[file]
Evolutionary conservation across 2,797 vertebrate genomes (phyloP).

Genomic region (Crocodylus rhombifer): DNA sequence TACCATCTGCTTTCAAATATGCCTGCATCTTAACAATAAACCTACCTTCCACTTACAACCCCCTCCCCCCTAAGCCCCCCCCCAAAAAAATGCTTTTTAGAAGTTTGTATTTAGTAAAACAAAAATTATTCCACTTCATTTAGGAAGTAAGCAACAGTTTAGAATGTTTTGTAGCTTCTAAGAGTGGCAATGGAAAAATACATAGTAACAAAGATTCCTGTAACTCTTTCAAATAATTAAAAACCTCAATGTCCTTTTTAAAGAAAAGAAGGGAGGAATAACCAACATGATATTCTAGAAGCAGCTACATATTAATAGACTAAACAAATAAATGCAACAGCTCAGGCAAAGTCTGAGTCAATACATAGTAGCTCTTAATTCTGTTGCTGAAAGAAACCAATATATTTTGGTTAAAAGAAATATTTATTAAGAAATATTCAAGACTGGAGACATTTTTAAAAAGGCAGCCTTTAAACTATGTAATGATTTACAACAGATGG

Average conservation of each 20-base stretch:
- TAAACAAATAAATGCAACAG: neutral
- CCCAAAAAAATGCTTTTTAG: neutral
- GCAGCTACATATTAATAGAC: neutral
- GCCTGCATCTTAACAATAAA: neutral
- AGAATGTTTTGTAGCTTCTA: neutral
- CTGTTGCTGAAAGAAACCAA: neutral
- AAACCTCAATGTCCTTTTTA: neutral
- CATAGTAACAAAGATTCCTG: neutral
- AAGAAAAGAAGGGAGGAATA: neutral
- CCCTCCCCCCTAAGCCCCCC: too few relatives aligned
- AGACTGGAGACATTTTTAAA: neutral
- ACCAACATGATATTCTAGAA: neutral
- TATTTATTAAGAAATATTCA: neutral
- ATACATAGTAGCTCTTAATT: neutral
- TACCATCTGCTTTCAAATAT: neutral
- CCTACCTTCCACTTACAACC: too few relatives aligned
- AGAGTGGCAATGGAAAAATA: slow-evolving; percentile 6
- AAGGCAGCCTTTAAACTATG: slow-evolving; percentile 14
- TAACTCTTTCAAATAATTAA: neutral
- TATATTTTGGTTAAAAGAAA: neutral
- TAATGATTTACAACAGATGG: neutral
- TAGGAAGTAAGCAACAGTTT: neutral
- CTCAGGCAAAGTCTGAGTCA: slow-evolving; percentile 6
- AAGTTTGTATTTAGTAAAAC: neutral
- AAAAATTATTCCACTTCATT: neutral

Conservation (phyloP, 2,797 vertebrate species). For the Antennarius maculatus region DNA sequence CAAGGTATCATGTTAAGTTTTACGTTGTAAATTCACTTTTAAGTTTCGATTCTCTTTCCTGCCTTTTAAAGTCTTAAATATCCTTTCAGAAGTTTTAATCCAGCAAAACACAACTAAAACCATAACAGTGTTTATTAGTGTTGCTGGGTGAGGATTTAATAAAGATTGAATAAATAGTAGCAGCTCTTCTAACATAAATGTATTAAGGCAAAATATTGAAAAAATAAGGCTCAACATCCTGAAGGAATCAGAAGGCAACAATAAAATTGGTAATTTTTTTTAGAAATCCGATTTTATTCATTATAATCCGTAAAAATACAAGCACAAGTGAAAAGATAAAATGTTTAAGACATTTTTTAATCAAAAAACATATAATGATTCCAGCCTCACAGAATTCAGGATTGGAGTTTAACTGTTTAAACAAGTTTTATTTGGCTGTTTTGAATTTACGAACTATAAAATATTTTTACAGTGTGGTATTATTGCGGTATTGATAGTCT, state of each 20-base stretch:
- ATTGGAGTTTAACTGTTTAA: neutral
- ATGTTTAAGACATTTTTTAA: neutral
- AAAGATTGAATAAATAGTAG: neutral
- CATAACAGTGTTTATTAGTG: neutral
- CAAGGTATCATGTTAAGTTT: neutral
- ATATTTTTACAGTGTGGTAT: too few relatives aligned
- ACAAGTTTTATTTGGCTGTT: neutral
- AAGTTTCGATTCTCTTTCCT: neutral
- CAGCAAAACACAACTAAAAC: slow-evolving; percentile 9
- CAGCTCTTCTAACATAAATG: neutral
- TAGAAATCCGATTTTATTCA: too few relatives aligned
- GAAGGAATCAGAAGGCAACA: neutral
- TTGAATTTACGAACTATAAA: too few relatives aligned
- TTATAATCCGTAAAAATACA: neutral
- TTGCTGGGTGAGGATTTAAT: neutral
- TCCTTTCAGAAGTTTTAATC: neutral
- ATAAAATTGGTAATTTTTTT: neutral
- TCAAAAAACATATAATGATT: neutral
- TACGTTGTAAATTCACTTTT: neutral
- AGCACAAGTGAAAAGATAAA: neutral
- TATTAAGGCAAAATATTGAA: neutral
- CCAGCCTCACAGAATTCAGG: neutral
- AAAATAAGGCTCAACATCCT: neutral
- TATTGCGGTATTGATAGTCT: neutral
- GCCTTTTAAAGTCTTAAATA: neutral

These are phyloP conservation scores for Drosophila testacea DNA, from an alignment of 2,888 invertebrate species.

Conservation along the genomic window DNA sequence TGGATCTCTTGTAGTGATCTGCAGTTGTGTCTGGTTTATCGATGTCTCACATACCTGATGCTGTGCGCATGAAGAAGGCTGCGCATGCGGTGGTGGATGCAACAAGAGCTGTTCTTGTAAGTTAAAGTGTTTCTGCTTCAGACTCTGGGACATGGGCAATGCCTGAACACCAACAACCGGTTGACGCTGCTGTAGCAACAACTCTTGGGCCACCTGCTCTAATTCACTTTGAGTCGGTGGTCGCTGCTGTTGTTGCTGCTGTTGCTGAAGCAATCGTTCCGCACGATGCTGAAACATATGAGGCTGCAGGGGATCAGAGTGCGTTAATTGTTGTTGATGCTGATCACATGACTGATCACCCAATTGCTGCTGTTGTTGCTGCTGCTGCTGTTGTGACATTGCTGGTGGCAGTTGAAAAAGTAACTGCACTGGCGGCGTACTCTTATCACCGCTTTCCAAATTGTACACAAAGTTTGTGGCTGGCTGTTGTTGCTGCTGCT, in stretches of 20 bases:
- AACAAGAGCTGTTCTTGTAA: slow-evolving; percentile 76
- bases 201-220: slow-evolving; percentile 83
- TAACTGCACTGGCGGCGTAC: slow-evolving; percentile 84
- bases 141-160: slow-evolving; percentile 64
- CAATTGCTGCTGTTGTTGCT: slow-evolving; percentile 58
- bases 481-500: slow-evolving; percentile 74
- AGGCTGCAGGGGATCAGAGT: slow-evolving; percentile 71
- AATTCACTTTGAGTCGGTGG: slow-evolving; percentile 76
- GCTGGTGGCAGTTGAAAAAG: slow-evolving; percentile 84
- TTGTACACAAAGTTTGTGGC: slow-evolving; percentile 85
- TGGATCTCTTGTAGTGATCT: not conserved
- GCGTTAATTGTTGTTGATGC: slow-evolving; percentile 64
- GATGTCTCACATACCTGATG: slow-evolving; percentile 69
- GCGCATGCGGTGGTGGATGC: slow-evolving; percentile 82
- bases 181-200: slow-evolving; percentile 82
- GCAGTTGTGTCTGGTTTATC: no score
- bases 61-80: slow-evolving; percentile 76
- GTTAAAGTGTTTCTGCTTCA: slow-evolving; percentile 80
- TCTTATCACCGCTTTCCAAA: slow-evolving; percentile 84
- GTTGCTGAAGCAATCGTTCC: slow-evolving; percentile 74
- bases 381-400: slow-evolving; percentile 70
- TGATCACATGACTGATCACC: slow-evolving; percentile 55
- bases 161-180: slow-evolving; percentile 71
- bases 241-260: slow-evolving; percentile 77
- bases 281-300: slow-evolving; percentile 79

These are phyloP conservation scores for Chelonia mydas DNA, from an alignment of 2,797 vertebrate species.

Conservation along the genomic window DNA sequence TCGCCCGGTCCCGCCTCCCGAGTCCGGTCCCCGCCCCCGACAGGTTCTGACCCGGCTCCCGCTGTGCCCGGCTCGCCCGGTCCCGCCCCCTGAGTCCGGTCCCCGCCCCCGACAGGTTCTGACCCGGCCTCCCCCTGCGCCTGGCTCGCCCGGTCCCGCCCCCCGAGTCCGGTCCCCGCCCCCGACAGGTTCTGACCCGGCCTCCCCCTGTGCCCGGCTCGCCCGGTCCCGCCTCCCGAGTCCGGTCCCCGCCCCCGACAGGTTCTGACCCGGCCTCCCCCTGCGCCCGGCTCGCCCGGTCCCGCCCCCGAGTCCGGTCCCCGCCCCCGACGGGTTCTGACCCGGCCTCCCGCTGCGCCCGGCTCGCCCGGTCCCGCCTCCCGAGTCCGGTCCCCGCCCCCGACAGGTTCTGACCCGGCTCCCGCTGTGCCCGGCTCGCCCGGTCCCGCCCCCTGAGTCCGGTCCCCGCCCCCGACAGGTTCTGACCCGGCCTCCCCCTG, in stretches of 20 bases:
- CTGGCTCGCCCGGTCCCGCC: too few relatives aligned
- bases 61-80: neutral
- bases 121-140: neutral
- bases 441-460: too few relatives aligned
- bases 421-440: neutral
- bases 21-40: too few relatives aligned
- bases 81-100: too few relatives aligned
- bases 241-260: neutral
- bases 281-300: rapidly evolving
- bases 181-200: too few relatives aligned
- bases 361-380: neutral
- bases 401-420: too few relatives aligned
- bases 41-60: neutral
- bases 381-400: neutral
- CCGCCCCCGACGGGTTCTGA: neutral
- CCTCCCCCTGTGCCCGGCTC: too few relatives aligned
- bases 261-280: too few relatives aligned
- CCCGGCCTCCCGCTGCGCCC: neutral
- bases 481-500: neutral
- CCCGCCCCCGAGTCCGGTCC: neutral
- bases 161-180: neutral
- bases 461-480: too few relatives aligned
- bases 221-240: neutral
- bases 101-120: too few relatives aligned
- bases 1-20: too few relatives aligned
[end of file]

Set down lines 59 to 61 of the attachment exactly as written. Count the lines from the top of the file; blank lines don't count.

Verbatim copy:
- TAACTGCACTGGCGGCGTAC: slow-evolving; percentile 84
- bases 141-160: slow-evolving; percentile 64
- CAATTGCTGCTGTTGTTGCT: slow-evolving; percentile 58